The motors that drive the focusing are another component that must be excellent quality. The motor needs to be fast, quiet, and reliable. It also needs to be small and lightweight. This adds significantly to the overall price and to the manufacturing costs. 

Precision Manufacturing

Once you have all the necessary components and suitable design, you have to build the lens itself. Packing all of these high-quality and precise components into a small package with precise tolerances is not an easy job. The tight calibrations and exact positioning needed requires highly skilled workers and precision machinery.

Another factor with manufacturing lenses is that it requires a lot of hands-on manual labor. This means more skilled laborers and less machine automation, which drives up costs. Without being able to use robotic automation, the speed of manufacture is also significantly lower than other types of equipment.

Related: What Is Chromatic Aberration? How to Avoid or Fix It

Lenses also have to be manufactured in an incredibly and nearly sterile environment in order to prevent dust, dirt, and moisture from getting into the camera body before it is sealed. These types of environments require many additional processes and procedures that both add to cost and reduce the speed of production.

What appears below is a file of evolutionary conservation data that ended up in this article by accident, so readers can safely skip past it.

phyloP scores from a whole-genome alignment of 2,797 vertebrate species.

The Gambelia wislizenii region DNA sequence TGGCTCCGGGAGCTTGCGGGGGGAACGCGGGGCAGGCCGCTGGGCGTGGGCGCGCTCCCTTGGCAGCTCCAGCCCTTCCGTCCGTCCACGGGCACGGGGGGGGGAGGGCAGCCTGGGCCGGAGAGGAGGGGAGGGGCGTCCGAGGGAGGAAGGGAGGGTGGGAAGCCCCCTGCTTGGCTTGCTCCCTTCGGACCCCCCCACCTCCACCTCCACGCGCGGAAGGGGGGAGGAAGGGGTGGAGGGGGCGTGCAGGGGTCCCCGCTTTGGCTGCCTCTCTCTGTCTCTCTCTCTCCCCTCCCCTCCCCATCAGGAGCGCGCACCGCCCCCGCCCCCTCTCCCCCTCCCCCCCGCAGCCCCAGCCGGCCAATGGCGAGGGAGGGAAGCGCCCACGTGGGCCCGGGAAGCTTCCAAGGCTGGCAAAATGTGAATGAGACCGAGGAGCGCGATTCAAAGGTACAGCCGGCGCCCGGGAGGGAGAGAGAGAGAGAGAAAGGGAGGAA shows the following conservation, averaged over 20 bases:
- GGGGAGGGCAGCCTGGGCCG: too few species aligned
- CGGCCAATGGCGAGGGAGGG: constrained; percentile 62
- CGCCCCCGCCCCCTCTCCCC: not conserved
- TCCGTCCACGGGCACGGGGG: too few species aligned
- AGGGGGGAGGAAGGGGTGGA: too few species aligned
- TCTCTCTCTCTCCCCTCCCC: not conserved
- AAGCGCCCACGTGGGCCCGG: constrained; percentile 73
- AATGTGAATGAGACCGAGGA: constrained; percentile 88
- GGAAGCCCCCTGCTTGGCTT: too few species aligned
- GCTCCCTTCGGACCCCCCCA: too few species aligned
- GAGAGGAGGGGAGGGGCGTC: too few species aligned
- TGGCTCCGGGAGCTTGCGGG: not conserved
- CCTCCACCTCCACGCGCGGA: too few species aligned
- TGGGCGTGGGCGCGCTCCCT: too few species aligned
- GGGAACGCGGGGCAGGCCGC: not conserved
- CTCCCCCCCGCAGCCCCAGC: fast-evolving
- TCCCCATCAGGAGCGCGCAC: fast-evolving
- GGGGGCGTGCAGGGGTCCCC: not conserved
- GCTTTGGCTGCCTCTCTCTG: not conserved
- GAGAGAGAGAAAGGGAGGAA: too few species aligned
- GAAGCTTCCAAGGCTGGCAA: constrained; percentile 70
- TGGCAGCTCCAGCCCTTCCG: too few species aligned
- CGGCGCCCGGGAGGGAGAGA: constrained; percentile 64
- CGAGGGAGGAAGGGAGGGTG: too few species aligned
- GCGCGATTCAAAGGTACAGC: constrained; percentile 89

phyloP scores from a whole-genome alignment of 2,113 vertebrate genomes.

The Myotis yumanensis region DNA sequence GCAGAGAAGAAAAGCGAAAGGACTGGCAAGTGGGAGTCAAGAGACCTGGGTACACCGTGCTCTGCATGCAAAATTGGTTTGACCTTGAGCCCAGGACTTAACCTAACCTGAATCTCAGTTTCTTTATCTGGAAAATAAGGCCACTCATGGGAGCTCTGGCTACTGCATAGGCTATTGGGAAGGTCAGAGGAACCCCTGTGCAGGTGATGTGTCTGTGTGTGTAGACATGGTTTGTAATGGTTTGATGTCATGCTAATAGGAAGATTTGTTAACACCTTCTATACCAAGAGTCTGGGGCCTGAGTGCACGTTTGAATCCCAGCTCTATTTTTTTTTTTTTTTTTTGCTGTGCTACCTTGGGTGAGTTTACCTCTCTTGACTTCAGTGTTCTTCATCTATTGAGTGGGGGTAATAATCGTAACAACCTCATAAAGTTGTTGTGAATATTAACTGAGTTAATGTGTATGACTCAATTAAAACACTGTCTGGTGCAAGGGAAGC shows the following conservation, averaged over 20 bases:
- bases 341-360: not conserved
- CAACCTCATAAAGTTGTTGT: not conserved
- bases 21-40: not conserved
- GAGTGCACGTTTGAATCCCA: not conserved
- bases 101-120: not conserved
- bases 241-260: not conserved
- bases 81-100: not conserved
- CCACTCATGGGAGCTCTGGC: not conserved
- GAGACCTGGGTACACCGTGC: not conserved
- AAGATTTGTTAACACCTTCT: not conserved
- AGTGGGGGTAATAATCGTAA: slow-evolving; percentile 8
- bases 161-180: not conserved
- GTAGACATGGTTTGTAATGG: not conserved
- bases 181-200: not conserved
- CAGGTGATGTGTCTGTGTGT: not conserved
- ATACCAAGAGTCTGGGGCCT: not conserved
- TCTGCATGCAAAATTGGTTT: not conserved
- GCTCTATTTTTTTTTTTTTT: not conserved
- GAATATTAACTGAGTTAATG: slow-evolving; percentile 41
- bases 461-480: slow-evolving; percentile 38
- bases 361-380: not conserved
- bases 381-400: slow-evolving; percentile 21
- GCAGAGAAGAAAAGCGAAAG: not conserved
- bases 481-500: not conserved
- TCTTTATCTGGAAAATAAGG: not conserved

Quality Control

After the manufacturing of the lens is complete, it is time to move on to quality control. Photographers require absolute perfection with the lenses. When you combine this with the already complicated manufacturing process and intricate design, you have a high probability of a newly manufactured lens not making the cut.

Sigma 200-500mm f/2.8 APO EX DG Ultra-Telephoto Zoom Lens for Nikon DSLR Cameras

$25,000 Sigma telephoto zoom lens

To make sure they are perfect, each lens must be inspected by quality control departments and certified ready to use. This inspection is often performed by hand with machinery that allows them to measure and test the lens.


When you look at all of the steps that go into researching, designing, and manufacturing a new lens, it starts to become more apparent why they are such expensive pieces of equipment. Fortunately for us photographers, most quality lenses are indeed an investment that will work for many years to come. This durability is due in part to the rigorous manufacturing process and quality standards that drive up the costs in the first place.

Related: Best Lenses for Nikon D3300, D3400, D3500

Because of this, a lot of photographers buy their lenses pre-owned. If going through a camera shop or company that inspects and cleans the lenses beforehand, pre-owned lenses will provide years of use with no discernible difference from its new counterpart.

So the next time you are looking at new lenses and see that huge price tag, remember what all was involved in getting that lens ready to go. It might help a little with the sticker shock.

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  • James Mcconeghy says:

    Thanks again for another great presentation of interesting material. You have great skills as an… explainer… and a communicator.
    I really enjoy reading your material and of course I always learn a lot as well.
    Your material is truly appreciated. James McC. Philadelphia, PA